Roe said hunters who harvest a deer, elk or moose in a state or province where CWD is known to exist should follow that state’s wildlife agency’s instructions on how and where to submit the appropriate samples to have their animal tested. If, after returning to Pennsylvania, a hunter is notified that his or her game tested positive for CWD, the hunter is encouraged to immediately contact the Game Commission for disposal recommendations and assistance.
The Game Commission, with the assistance of the Pennsylvania and U.S. departments of Agriculture, has conducted tests on more than 26,000 Pennsylvania deer and elk that have either died of unknown illnesses, were exhibiting abnormal behavior, or were killed by hunters. No evidence of CWD has been found in any of these samples.
The Game Commission will continue to monitor this disease and collect samples from deer and elk that appear sick or behave abnormally. The agency plans to test all hunter-killed elk and approximately 4,000 hunter-harvested wild deer for CWD again this year.
First identified in 1967, CWD is a transmissible spongiform encephalopathy (TSE) that affects cervids, including all species of deer, elk and moose. It is a progressive and always fatal disease of the nervous system. Scientists theorize CWD is caused by an unknown agent capable of transforming normal brain proteins into an abnormal form.
There currently is no practical way to test live animals for CWD, nor is there a vaccine. Clinical signs include poor posture, lowered head and ears, uncoordinated movement, rough-hair coat, weight loss, increased thirst, excessive drooling, and, ultimately, death. There is currently no scientific evidence that CWD has or can spread to humans, either through contact with infected animals or by eating meat of infected animals. The Center for Disease Control has investigated any connection between CWD and the human forms of TSEs and stated “the risk of infection with the CWD agent among hunters is extremely small, if it exists at all” and “it is extremely unlikely that CWD would be a food-borne hazard.”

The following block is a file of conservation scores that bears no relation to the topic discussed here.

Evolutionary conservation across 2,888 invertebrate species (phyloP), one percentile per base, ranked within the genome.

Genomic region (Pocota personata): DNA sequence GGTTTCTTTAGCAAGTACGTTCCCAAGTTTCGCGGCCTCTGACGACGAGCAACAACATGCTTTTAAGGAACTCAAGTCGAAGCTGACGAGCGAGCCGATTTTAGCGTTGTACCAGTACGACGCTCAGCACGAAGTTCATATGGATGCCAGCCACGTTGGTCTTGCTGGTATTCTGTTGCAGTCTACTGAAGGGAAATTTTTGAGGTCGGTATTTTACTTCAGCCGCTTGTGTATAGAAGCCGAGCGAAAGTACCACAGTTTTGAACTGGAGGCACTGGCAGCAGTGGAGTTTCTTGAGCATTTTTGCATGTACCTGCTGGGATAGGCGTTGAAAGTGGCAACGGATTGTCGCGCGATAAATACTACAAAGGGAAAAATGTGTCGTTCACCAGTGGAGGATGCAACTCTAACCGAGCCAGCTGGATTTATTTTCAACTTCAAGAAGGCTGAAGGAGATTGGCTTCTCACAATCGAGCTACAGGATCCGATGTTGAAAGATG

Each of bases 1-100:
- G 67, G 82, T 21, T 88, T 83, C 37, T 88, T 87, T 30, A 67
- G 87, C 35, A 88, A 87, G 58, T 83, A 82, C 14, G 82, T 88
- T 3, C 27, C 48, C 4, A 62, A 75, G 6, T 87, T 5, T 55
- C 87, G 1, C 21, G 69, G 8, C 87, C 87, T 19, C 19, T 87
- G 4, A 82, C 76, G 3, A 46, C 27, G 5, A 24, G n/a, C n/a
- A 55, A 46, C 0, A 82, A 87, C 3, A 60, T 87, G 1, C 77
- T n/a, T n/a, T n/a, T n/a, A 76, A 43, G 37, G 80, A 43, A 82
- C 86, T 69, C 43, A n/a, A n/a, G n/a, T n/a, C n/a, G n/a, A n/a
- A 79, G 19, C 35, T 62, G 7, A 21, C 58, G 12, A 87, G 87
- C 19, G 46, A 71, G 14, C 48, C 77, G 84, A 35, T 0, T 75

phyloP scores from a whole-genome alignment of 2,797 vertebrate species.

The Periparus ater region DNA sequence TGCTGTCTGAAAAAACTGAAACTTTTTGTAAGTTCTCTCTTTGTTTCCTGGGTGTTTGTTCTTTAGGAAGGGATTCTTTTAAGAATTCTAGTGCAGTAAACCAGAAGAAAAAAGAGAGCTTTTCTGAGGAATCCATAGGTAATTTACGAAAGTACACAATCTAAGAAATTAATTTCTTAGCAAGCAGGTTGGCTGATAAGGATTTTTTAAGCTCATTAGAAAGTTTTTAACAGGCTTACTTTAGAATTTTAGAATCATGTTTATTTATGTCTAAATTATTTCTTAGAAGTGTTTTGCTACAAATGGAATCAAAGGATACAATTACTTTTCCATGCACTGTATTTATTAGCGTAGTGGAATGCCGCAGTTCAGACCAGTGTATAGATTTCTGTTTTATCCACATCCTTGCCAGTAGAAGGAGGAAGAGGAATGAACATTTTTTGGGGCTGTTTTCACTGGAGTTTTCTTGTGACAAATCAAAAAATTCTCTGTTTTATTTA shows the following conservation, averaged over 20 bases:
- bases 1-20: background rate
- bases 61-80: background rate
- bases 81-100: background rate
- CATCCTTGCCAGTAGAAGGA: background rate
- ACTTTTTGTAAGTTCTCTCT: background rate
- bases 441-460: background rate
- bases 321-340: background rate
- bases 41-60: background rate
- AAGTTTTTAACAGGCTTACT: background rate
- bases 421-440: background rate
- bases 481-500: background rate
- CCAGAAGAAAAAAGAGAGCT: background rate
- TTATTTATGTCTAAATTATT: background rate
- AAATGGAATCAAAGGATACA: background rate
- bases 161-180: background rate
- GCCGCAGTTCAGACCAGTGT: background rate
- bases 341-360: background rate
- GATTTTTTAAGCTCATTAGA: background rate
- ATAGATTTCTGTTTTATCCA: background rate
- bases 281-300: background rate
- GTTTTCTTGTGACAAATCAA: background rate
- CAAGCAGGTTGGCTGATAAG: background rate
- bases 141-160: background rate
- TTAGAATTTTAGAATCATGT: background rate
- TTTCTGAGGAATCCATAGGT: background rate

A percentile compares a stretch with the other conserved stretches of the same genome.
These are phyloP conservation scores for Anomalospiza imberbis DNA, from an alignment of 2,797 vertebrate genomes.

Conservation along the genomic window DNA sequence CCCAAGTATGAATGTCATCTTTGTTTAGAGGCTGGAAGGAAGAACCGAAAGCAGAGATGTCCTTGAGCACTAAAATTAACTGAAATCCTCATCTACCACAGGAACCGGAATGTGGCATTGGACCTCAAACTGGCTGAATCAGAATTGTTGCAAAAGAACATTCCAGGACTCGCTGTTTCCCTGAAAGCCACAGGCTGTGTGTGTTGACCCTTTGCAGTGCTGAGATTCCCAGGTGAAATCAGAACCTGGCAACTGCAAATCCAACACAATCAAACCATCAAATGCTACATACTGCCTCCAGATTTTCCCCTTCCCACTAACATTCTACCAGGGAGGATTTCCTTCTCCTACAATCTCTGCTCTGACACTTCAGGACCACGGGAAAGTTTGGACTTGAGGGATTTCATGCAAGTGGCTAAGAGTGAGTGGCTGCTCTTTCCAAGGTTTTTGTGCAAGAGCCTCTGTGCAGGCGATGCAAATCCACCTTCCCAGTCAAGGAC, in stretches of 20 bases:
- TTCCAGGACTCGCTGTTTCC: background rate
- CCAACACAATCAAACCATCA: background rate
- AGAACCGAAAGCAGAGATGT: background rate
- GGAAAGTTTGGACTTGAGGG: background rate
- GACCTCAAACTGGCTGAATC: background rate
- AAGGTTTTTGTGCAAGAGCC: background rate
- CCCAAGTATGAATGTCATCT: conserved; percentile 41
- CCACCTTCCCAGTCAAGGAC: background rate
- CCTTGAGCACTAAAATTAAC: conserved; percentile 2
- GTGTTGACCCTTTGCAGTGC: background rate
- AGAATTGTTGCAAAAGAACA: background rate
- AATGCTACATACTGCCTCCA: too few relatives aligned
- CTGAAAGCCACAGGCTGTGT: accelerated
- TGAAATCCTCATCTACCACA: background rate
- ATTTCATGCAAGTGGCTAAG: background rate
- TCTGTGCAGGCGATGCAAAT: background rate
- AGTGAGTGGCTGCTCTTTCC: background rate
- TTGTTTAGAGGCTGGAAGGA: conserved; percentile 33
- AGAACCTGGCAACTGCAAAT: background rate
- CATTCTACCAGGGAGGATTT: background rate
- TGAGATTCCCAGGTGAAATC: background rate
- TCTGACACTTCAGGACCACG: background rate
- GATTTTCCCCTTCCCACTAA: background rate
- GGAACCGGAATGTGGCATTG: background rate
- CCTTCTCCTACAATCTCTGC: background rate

“Hunters spend a lot of time in the woods, and are a valuable source of information to wildlife agencies across the United States,” Roe said. “If a hunter sees a deer or elk behaving abnormally, or dying from unknown causes, contact the state wildlife agency and provide as much specific information as possible about where the animal was seen.”
In 2005, Pennsylvania CWD task force members completed the state’s response plan, which outlines ways to prevent CWD from entering our borders and, in the event CWD is found in Pennsylvania, how to detect it and contain it. The task force was comprised of representatives from several state and federal agencies, including the Game Commission, the state departments of Agriculture, Health and Environmental Protection, and the U.S. Department of Agriculture, as well as representatives from stakeholder groups including hunters, deer farmers, deer processors and taxidermists. The plan is updated annually, and the current plan can be viewed on the Game Commission’s Web site by putting your cursor on “Wildlife” in the menu bar at the top of the homepage, then put your cursor on “Wildlife Diseases” from the drop-down menu, and then clicking on “Chronic Wasting Disease (CWD).” This page also includes links to tips for taxidermists and meat processors, as well as the CWD Alliance’s Web site.
Information on CWD also is published on page 52 of the 2010-11 Pennsylvania Hunting and Trapping Digest, which is presented to each license buyer.
“We know that Pennsylvania hunters are just as concerned about keeping CWD out of Pennsylvania as we are, and we are confident that they will do all they can to protect the Commonwealth’s whitetail and elk populations,” Roe said.